July ECB meeting preview: The catch-up begins
By Jeremy Hawkins, Senior European Economist
July 18, 2022
The long-awaited first interest rate hike of the ECB’s new policy cycle should be delivered on Thursday. The June statement indicated that the central bank was planning to lift official rates by 25 basis points at its July meeting and to follow that by at least a further 25 basis points in September. This would put the key deposit rate at minus 0.25 percent this week and zero percent at the start of the fourth quarter. However, the ECB will also confirm that while the asset purchase programme (APP) was finally terminated on 1 July, maturing assets from both it and the pandemic emergency purchase programme (PEPP) which ended in March will continue to be reinvested to ensure that there is no quantitative tightening (QT).
A number of Governing Council (GC) members clearly wanted to raise rates in June but it seems that the majority thought a more measured approach to start the tightening process would come as less of a shock to the financial system. Even so, since then, inflation has climbed still higher and new research by the ECB has shown that it is not just import costs on the rise but domestic price pressures too. Consequently, at least some of those who sought a 25 basis point increase in rates last month will now be pushing for 50 basis on Thursday – and at least the same again next time. Indeed, in the wake of June’s HICP report and notwithstanding Chief Economist Lane’s insistence that the smaller change is already agreed, the question now is whether or not a 50 basis point hike could come as soon as this week.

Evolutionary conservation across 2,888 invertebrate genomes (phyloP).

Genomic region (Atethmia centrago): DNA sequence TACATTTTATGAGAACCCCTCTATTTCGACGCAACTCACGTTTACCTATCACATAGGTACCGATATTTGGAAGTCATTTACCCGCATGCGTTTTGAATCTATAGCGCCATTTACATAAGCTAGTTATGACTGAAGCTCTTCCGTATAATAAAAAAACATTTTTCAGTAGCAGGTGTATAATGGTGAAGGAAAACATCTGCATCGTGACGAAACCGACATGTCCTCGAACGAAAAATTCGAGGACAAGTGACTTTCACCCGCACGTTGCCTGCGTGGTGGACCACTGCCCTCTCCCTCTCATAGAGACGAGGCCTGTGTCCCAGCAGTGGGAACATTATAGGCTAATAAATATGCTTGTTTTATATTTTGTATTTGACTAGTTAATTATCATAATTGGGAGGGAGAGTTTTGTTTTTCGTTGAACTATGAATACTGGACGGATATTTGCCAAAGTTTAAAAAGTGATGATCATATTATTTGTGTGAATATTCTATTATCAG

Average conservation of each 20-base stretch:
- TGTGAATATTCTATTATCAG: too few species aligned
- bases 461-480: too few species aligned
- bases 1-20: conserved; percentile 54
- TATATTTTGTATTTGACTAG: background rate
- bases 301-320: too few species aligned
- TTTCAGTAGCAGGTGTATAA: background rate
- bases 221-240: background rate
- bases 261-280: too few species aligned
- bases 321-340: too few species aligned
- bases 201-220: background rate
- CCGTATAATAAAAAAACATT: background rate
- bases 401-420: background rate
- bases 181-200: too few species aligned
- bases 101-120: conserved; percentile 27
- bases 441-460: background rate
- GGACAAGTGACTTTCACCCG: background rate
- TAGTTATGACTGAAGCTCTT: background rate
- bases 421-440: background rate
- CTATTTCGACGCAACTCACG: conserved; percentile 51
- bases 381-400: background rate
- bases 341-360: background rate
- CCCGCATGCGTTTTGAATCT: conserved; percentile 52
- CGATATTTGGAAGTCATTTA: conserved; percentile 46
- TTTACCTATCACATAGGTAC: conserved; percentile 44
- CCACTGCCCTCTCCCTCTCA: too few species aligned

Financial markets will also be looking for information on how the ECB plans to deal with the upside pressure on yield spreads caused by rising short-term interest rates. In such an environment, bonds in the more highly indebted countries inevitably suffer disproportionately, destabilising the policy transmission mechanism and potentially even leading to euro break-up risks. To this end, apart from indicating a willingness to be flexible over PEPP reinvestments, investors were unimpressed when the June policy announcement failed to address the fragmentation issue. As a result, the gap between 10-year German bunds and Italian BTPs increased sharply to 240 basis points, the most since May 2020. Indeed, the BTP yield temporarily climbed above 4 percent for the first time since 2014.